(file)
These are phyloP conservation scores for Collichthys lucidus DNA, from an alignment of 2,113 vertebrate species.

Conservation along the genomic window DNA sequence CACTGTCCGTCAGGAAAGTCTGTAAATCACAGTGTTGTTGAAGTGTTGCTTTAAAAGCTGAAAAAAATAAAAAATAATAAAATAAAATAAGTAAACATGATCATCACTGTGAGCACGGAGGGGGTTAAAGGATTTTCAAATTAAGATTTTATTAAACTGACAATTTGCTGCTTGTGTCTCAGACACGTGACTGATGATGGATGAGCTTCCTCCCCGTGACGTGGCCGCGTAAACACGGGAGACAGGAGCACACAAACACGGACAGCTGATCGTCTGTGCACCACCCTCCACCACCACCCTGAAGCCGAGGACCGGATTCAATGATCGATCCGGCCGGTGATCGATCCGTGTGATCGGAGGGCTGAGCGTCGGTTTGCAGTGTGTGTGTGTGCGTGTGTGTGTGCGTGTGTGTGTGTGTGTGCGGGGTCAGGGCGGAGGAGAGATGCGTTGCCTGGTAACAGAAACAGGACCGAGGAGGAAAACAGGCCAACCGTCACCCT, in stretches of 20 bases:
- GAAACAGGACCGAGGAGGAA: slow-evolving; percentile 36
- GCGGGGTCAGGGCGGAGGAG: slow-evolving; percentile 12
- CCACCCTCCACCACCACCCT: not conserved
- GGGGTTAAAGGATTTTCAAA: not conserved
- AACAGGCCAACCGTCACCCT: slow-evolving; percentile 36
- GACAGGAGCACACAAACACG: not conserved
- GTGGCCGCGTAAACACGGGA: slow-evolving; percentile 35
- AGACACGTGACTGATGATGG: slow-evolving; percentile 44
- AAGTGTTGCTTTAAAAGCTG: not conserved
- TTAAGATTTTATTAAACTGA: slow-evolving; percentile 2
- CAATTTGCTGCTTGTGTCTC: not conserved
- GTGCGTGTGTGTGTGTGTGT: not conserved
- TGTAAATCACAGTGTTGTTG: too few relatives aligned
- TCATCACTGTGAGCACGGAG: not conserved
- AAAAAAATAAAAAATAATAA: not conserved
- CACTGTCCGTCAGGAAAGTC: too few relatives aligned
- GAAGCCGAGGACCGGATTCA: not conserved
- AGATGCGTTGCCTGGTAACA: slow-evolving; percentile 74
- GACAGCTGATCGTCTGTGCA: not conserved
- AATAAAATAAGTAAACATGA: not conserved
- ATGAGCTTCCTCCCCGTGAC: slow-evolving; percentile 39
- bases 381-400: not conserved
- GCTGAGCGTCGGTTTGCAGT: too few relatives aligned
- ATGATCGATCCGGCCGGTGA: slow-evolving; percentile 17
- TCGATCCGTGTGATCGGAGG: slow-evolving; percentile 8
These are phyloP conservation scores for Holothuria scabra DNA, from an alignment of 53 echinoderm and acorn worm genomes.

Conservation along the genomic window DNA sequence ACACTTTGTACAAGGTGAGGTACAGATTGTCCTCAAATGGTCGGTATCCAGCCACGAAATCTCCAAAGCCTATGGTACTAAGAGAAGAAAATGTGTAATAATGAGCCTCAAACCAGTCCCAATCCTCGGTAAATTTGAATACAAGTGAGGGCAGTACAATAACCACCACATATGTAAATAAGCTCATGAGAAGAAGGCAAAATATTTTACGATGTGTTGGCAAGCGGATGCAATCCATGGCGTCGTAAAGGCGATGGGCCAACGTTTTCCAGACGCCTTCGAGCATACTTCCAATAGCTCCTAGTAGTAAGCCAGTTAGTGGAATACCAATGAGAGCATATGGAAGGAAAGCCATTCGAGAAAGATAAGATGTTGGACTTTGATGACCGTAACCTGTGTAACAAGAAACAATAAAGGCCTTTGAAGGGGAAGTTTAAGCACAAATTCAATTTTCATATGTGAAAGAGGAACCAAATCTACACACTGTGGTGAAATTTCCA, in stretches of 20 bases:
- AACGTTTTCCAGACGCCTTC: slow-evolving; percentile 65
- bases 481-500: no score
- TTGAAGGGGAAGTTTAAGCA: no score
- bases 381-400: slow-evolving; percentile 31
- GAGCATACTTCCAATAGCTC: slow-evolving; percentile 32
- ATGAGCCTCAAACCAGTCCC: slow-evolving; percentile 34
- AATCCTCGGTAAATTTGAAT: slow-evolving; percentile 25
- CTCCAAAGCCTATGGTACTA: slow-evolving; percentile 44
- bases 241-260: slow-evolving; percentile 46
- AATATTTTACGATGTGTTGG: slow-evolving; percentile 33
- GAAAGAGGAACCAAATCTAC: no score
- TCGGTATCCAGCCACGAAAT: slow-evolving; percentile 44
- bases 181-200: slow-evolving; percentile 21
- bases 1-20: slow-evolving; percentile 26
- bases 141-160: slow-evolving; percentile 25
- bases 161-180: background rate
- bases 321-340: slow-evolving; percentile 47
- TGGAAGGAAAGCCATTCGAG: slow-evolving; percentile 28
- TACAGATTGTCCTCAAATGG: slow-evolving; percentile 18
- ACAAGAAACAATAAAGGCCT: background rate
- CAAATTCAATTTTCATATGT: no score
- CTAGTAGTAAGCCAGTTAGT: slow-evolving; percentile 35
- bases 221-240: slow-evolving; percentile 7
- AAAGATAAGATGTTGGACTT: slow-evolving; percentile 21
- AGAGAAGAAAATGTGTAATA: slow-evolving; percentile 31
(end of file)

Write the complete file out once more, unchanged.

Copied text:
These are phyloP conservation scores for Collichthys lucidus DNA, from an alignment of 2,113 vertebrate species.

Conservation along the genomic window DNA sequence CACTGTCCGTCAGGAAAGTCTGTAAATCACAGTGTTGTTGAAGTGTTGCTTTAAAAGCTGAAAAAAATAAAAAATAATAAAATAAAATAAGTAAACATGATCATCACTGTGAGCACGGAGGGGGTTAAAGGATTTTCAAATTAAGATTTTATTAAACTGACAATTTGCTGCTTGTGTCTCAGACACGTGACTGATGATGGATGAGCTTCCTCCCCGTGACGTGGCCGCGTAAACACGGGAGACAGGAGCACACAAACACGGACAGCTGATCGTCTGTGCACCACCCTCCACCACCACCCTGAAGCCGAGGACCGGATTCAATGATCGATCCGGCCGGTGATCGATCCGTGTGATCGGAGGGCTGAGCGTCGGTTTGCAGTGTGTGTGTGTGCGTGTGTGTGTGCGTGTGTGTGTGTGTGTGCGGGGTCAGGGCGGAGGAGAGATGCGTTGCCTGGTAACAGAAACAGGACCGAGGAGGAAAACAGGCCAACCGTCACCCT, in stretches of 20 bases:
- GAAACAGGACCGAGGAGGAA: slow-evolving; percentile 36
- GCGGGGTCAGGGCGGAGGAG: slow-evolving; percentile 12
- CCACCCTCCACCACCACCCT: not conserved
- GGGGTTAAAGGATTTTCAAA: not conserved
- AACAGGCCAACCGTCACCCT: slow-evolving; percentile 36
- GACAGGAGCACACAAACACG: not conserved
- GTGGCCGCGTAAACACGGGA: slow-evolving; percentile 35
- AGACACGTGACTGATGATGG: slow-evolving; percentile 44
- AAGTGTTGCTTTAAAAGCTG: not conserved
- TTAAGATTTTATTAAACTGA: slow-evolving; percentile 2
- CAATTTGCTGCTTGTGTCTC: not conserved
- GTGCGTGTGTGTGTGTGTGT: not conserved
- TGTAAATCACAGTGTTGTTG: too few relatives aligned
- TCATCACTGTGAGCACGGAG: not conserved
- AAAAAAATAAAAAATAATAA: not conserved
- CACTGTCCGTCAGGAAAGTC: too few relatives aligned
- GAAGCCGAGGACCGGATTCA: not conserved
- AGATGCGTTGCCTGGTAACA: slow-evolving; percentile 74
- GACAGCTGATCGTCTGTGCA: not conserved
- AATAAAATAAGTAAACATGA: not conserved
- ATGAGCTTCCTCCCCGTGAC: slow-evolving; percentile 39
- bases 381-400: not conserved
- GCTGAGCGTCGGTTTGCAGT: too few relatives aligned
- ATGATCGATCCGGCCGGTGA: slow-evolving; percentile 17
- TCGATCCGTGTGATCGGAGG: slow-evolving; percentile 8
These are phyloP conservation scores for Holothuria scabra DNA, from an alignment of 53 echinoderm and acorn worm genomes.

Conservation along the genomic window DNA sequence ACACTTTGTACAAGGTGAGGTACAGATTGTCCTCAAATGGTCGGTATCCAGCCACGAAATCTCCAAAGCCTATGGTACTAAGAGAAGAAAATGTGTAATAATGAGCCTCAAACCAGTCCCAATCCTCGGTAAATTTGAATACAAGTGAGGGCAGTACAATAACCACCACATATGTAAATAAGCTCATGAGAAGAAGGCAAAATATTTTACGATGTGTTGGCAAGCGGATGCAATCCATGGCGTCGTAAAGGCGATGGGCCAACGTTTTCCAGACGCCTTCGAGCATACTTCCAATAGCTCCTAGTAGTAAGCCAGTTAGTGGAATACCAATGAGAGCATATGGAAGGAAAGCCATTCGAGAAAGATAAGATGTTGGACTTTGATGACCGTAACCTGTGTAACAAGAAACAATAAAGGCCTTTGAAGGGGAAGTTTAAGCACAAATTCAATTTTCATATGTGAAAGAGGAACCAAATCTACACACTGTGGTGAAATTTCCA, in stretches of 20 bases:
- AACGTTTTCCAGACGCCTTC: slow-evolving; percentile 65
- bases 481-500: no score
- TTGAAGGGGAAGTTTAAGCA: no score
- bases 381-400: slow-evolving; percentile 31
- GAGCATACTTCCAATAGCTC: slow-evolving; percentile 32
- ATGAGCCTCAAACCAGTCCC: slow-evolving; percentile 34
- AATCCTCGGTAAATTTGAAT: slow-evolving; percentile 25
- CTCCAAAGCCTATGGTACTA: slow-evolving; percentile 44
- bases 241-260: slow-evolving; percentile 46
- AATATTTTACGATGTGTTGG: slow-evolving; percentile 33
- GAAAGAGGAACCAAATCTAC: no score
- TCGGTATCCAGCCACGAAAT: slow-evolving; percentile 44
- bases 181-200: slow-evolving; percentile 21
- bases 1-20: slow-evolving; percentile 26
- bases 141-160: slow-evolving; percentile 25
- bases 161-180: background rate
- bases 321-340: slow-evolving; percentile 47
- TGGAAGGAAAGCCATTCGAG: slow-evolving; percentile 28
- TACAGATTGTCCTCAAATGG: slow-evolving; percentile 18
- ACAAGAAACAATAAAGGCCT: background rate
- CAAATTCAATTTTCATATGT: no score
- CTAGTAGTAAGCCAGTTAGT: slow-evolving; percentile 35
- bases 221-240: slow-evolving; percentile 7
- AAAGATAAGATGTTGGACTT: slow-evolving; percentile 21
- AGAGAAGAAAATGTGTAATA: slow-evolving; percentile 31